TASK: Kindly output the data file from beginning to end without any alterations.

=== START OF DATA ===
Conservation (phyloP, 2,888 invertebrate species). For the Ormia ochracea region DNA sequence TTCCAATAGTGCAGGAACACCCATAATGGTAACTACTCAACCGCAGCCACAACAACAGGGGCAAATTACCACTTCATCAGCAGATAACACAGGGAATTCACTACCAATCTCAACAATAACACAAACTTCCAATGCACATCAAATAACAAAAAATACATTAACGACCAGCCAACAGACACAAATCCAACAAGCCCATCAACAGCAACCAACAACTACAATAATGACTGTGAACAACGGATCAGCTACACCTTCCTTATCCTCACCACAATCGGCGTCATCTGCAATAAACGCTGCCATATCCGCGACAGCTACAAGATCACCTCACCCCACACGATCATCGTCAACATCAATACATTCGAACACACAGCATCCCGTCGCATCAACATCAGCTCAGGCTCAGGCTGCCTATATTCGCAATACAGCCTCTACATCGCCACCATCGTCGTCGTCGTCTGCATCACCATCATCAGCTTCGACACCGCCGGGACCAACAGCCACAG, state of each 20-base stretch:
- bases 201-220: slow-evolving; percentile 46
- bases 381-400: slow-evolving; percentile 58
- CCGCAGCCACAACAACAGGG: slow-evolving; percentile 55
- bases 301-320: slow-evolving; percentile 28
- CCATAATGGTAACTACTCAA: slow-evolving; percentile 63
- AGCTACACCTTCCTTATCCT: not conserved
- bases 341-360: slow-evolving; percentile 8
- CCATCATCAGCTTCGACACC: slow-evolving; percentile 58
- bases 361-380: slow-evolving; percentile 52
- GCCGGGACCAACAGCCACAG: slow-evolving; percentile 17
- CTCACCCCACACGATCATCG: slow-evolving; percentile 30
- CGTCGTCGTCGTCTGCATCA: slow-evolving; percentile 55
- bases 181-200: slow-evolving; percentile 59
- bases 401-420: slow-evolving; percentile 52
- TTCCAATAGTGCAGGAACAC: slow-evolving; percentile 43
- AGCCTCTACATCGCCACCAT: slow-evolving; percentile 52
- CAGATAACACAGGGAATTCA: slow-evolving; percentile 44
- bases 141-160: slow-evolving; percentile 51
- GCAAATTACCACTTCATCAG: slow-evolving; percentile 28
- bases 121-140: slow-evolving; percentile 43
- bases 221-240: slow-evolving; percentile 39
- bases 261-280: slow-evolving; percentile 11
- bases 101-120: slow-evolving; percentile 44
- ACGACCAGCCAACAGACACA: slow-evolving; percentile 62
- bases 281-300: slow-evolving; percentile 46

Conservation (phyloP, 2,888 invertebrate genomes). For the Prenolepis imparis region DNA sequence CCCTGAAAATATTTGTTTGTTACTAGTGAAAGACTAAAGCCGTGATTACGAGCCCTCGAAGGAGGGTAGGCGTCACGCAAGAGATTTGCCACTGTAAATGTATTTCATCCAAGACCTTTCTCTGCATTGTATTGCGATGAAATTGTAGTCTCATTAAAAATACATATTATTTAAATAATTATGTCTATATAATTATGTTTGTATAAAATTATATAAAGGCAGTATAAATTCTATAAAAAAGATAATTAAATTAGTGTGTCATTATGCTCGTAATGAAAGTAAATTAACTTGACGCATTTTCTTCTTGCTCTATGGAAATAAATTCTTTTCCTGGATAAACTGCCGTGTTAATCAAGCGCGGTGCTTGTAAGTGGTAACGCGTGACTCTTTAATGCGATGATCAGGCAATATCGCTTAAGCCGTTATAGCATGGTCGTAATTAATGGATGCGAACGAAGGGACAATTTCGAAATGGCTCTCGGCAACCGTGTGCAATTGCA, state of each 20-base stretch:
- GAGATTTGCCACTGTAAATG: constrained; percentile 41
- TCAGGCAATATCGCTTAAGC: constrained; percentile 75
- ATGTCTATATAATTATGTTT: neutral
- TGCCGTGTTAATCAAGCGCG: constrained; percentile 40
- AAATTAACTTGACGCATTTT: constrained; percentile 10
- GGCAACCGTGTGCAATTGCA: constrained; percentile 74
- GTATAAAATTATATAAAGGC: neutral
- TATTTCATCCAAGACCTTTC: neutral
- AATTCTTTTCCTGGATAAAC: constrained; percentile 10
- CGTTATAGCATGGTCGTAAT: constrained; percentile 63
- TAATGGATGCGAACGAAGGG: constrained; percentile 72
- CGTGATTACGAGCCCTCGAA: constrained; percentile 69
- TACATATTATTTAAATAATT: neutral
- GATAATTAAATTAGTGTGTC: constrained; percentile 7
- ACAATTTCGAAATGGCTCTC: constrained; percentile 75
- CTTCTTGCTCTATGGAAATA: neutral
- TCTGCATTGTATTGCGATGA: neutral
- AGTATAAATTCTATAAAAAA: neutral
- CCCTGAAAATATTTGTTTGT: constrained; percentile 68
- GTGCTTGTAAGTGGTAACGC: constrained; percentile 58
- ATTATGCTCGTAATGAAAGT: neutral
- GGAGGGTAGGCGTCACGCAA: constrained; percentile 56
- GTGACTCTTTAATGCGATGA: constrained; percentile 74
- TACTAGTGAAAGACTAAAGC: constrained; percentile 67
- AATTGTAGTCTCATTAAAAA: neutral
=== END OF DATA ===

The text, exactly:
Conservation (phyloP, 2,888 invertebrate species). For the Ormia ochracea region DNA sequence TTCCAATAGTGCAGGAACACCCATAATGGTAACTACTCAACCGCAGCCACAACAACAGGGGCAAATTACCACTTCATCAGCAGATAACACAGGGAATTCACTACCAATCTCAACAATAACACAAACTTCCAATGCACATCAAATAACAAAAAATACATTAACGACCAGCCAACAGACACAAATCCAACAAGCCCATCAACAGCAACCAACAACTACAATAATGACTGTGAACAACGGATCAGCTACACCTTCCTTATCCTCACCACAATCGGCGTCATCTGCAATAAACGCTGCCATATCCGCGACAGCTACAAGATCACCTCACCCCACACGATCATCGTCAACATCAATACATTCGAACACACAGCATCCCGTCGCATCAACATCAGCTCAGGCTCAGGCTGCCTATATTCGCAATACAGCCTCTACATCGCCACCATCGTCGTCGTCGTCTGCATCACCATCATCAGCTTCGACACCGCCGGGACCAACAGCCACAG, state of each 20-base stretch:
- bases 201-220: slow-evolving; percentile 46
- bases 381-400: slow-evolving; percentile 58
- CCGCAGCCACAACAACAGGG: slow-evolving; percentile 55
- bases 301-320: slow-evolving; percentile 28
- CCATAATGGTAACTACTCAA: slow-evolving; percentile 63
- AGCTACACCTTCCTTATCCT: not conserved
- bases 341-360: slow-evolving; percentile 8
- CCATCATCAGCTTCGACACC: slow-evolving; percentile 58
- bases 361-380: slow-evolving; percentile 52
- GCCGGGACCAACAGCCACAG: slow-evolving; percentile 17
- CTCACCCCACACGATCATCG: slow-evolving; percentile 30
- CGTCGTCGTCGTCTGCATCA: slow-evolving; percentile 55
- bases 181-200: slow-evolving; percentile 59
- bases 401-420: slow-evolving; percentile 52
- TTCCAATAGTGCAGGAACAC: slow-evolving; percentile 43
- AGCCTCTACATCGCCACCAT: slow-evolving; percentile 52
- CAGATAACACAGGGAATTCA: slow-evolving; percentile 44
- bases 141-160: slow-evolving; percentile 51
- GCAAATTACCACTTCATCAG: slow-evolving; percentile 28
- bases 121-140: slow-evolving; percentile 43
- bases 221-240: slow-evolving; percentile 39
- bases 261-280: slow-evolving; percentile 11
- bases 101-120: slow-evolving; percentile 44
- ACGACCAGCCAACAGACACA: slow-evolving; percentile 62
- bases 281-300: slow-evolving; percentile 46

Conservation (phyloP, 2,888 invertebrate genomes). For the Prenolepis imparis region DNA sequence CCCTGAAAATATTTGTTTGTTACTAGTGAAAGACTAAAGCCGTGATTACGAGCCCTCGAAGGAGGGTAGGCGTCACGCAAGAGATTTGCCACTGTAAATGTATTTCATCCAAGACCTTTCTCTGCATTGTATTGCGATGAAATTGTAGTCTCATTAAAAATACATATTATTTAAATAATTATGTCTATATAATTATGTTTGTATAAAATTATATAAAGGCAGTATAAATTCTATAAAAAAGATAATTAAATTAGTGTGTCATTATGCTCGTAATGAAAGTAAATTAACTTGACGCATTTTCTTCTTGCTCTATGGAAATAAATTCTTTTCCTGGATAAACTGCCGTGTTAATCAAGCGCGGTGCTTGTAAGTGGTAACGCGTGACTCTTTAATGCGATGATCAGGCAATATCGCTTAAGCCGTTATAGCATGGTCGTAATTAATGGATGCGAACGAAGGGACAATTTCGAAATGGCTCTCGGCAACCGTGTGCAATTGCA, state of each 20-base stretch:
- GAGATTTGCCACTGTAAATG: constrained; percentile 41
- TCAGGCAATATCGCTTAAGC: constrained; percentile 75
- ATGTCTATATAATTATGTTT: neutral
- TGCCGTGTTAATCAAGCGCG: constrained; percentile 40
- AAATTAACTTGACGCATTTT: constrained; percentile 10
- GGCAACCGTGTGCAATTGCA: constrained; percentile 74
- GTATAAAATTATATAAAGGC: neutral
- TATTTCATCCAAGACCTTTC: neutral
- AATTCTTTTCCTGGATAAAC: constrained; percentile 10
- CGTTATAGCATGGTCGTAAT: constrained; percentile 63
- TAATGGATGCGAACGAAGGG: constrained; percentile 72
- CGTGATTACGAGCCCTCGAA: constrained; percentile 69
- TACATATTATTTAAATAATT: neutral
- GATAATTAAATTAGTGTGTC: constrained; percentile 7
- ACAATTTCGAAATGGCTCTC: constrained; percentile 75
- CTTCTTGCTCTATGGAAATA: neutral
- TCTGCATTGTATTGCGATGA: neutral
- AGTATAAATTCTATAAAAAA: neutral
- CCCTGAAAATATTTGTTTGT: constrained; percentile 68
- GTGCTTGTAAGTGGTAACGC: constrained; percentile 58
- ATTATGCTCGTAATGAAAGT: neutral
- GGAGGGTAGGCGTCACGCAA: constrained; percentile 56
- GTGACTCTTTAATGCGATGA: constrained; percentile 74
- TACTAGTGAAAGACTAAAGC: constrained; percentile 67
- AATTGTAGTCTCATTAAAAA: neutral